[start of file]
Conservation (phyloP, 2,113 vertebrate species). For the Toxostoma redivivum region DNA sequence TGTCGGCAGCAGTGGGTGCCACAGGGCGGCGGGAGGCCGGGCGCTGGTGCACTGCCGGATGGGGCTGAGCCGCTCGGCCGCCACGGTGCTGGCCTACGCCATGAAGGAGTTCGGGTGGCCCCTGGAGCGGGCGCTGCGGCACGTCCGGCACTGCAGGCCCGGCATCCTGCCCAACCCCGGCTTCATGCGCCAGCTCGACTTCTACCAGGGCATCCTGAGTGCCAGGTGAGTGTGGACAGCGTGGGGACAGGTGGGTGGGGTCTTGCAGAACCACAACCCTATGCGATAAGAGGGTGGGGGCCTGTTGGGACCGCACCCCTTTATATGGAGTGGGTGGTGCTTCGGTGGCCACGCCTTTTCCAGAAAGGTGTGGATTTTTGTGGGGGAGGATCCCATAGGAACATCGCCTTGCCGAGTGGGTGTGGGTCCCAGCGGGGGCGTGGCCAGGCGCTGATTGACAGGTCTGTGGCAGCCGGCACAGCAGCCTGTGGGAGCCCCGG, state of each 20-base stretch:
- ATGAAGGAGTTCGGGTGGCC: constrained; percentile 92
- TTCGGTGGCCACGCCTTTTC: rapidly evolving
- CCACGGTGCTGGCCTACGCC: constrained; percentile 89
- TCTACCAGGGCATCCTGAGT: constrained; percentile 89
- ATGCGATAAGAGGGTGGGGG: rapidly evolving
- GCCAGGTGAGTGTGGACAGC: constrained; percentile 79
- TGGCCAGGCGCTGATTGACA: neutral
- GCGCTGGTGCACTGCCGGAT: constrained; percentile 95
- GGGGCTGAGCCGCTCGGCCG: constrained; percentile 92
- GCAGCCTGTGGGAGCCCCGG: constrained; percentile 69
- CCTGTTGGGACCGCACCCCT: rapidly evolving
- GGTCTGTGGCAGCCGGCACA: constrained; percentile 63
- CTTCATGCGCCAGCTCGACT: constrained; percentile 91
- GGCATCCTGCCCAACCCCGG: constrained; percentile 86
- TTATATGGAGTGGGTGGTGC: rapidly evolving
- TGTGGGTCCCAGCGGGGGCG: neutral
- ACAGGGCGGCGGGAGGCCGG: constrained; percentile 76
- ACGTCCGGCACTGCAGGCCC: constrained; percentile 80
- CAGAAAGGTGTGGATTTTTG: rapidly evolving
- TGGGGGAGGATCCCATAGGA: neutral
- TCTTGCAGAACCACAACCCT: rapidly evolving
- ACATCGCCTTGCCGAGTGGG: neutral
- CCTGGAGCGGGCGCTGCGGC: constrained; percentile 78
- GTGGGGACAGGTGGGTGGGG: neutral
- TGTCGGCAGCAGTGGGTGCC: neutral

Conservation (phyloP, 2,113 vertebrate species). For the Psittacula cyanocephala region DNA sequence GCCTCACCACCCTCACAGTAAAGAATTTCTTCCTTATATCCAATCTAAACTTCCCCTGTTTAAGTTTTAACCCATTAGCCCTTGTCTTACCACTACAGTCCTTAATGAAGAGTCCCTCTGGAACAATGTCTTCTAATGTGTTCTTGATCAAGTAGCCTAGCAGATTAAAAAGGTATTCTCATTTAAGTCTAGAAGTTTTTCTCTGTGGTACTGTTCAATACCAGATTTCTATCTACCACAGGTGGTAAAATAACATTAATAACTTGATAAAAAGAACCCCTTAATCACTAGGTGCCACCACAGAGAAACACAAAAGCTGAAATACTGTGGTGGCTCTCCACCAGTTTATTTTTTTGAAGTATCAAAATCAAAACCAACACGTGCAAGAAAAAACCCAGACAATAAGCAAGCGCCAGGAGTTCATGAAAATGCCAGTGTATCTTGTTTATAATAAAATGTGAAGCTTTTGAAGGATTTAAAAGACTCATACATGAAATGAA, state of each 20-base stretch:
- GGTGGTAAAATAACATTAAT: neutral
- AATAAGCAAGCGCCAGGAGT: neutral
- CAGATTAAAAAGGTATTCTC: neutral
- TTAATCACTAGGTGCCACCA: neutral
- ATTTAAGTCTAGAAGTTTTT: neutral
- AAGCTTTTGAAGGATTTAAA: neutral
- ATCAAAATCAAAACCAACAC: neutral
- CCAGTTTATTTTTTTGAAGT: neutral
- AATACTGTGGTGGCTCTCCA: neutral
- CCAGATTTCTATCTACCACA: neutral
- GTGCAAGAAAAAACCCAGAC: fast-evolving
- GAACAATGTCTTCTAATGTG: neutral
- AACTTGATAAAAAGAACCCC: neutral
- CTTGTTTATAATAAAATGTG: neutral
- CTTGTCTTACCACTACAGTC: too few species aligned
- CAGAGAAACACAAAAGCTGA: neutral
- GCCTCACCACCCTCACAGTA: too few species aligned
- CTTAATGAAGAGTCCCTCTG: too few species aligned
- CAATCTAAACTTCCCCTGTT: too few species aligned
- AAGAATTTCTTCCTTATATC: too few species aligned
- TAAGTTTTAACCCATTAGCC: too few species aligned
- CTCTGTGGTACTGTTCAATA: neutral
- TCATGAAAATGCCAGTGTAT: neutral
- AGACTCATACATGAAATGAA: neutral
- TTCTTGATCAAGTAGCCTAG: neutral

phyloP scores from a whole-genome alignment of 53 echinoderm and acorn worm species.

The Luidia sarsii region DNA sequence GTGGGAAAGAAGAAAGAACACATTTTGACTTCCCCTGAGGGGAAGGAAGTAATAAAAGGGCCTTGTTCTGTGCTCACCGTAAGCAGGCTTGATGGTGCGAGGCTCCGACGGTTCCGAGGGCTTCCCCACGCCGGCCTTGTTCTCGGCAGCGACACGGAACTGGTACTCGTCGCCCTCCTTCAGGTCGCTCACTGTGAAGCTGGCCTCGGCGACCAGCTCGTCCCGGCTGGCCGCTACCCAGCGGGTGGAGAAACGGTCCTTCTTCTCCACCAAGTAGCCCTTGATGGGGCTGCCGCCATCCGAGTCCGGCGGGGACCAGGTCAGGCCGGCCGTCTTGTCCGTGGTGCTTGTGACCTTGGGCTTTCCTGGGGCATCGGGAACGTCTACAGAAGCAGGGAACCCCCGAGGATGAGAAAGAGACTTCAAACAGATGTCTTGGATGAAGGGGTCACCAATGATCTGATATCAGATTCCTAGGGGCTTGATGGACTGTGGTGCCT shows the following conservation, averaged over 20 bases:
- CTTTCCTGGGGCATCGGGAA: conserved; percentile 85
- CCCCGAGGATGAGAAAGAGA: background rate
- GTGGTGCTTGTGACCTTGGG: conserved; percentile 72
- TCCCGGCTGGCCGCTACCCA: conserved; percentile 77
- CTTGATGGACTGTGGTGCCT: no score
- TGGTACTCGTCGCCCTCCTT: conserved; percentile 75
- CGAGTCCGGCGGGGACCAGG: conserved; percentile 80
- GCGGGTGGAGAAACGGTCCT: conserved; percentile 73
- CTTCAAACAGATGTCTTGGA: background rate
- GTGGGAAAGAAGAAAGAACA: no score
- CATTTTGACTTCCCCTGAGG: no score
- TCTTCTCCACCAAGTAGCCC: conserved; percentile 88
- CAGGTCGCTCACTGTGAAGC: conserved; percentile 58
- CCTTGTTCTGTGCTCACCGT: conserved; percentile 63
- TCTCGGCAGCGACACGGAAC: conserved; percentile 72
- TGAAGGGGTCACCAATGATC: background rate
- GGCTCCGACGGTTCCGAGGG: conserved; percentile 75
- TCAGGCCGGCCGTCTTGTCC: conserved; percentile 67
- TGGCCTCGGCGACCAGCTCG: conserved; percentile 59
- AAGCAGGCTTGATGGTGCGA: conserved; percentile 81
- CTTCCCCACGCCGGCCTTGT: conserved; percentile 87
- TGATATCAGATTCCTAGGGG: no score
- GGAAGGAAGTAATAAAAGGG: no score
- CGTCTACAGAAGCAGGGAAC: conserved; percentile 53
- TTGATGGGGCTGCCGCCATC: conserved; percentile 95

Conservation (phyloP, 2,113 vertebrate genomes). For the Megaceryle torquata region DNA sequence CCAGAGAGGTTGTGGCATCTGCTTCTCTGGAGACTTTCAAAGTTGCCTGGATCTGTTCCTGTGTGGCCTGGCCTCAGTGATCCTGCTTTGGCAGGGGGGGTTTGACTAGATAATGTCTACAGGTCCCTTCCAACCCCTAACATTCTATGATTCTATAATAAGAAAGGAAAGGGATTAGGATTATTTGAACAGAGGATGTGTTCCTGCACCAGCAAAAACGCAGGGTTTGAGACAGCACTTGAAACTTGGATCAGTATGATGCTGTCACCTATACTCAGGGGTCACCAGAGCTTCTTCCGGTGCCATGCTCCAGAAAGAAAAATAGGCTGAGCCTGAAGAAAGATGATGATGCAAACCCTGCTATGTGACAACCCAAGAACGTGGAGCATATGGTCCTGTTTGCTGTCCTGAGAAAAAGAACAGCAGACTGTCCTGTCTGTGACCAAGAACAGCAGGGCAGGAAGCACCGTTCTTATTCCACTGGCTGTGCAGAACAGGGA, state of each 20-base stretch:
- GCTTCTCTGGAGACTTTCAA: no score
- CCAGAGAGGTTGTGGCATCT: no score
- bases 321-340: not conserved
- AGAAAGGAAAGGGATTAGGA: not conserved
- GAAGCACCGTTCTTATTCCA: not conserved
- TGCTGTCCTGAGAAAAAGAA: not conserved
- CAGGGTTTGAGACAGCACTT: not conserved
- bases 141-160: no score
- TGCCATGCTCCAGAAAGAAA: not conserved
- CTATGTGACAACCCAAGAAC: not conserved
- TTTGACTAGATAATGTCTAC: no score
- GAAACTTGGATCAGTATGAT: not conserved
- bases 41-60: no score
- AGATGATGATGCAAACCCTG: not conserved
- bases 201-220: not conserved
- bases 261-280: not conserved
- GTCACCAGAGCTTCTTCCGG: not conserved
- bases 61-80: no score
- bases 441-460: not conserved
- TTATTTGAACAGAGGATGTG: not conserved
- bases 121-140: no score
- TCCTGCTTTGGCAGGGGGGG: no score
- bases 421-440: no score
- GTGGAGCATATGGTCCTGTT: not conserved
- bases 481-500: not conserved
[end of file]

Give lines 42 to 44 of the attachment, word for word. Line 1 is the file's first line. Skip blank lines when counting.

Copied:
- CTTGTCTTACCACTACAGTC: too few species aligned
- CAGAGAAACACAAAAGCTGA: neutral
- GCCTCACCACCCTCACAGTA: too few species aligned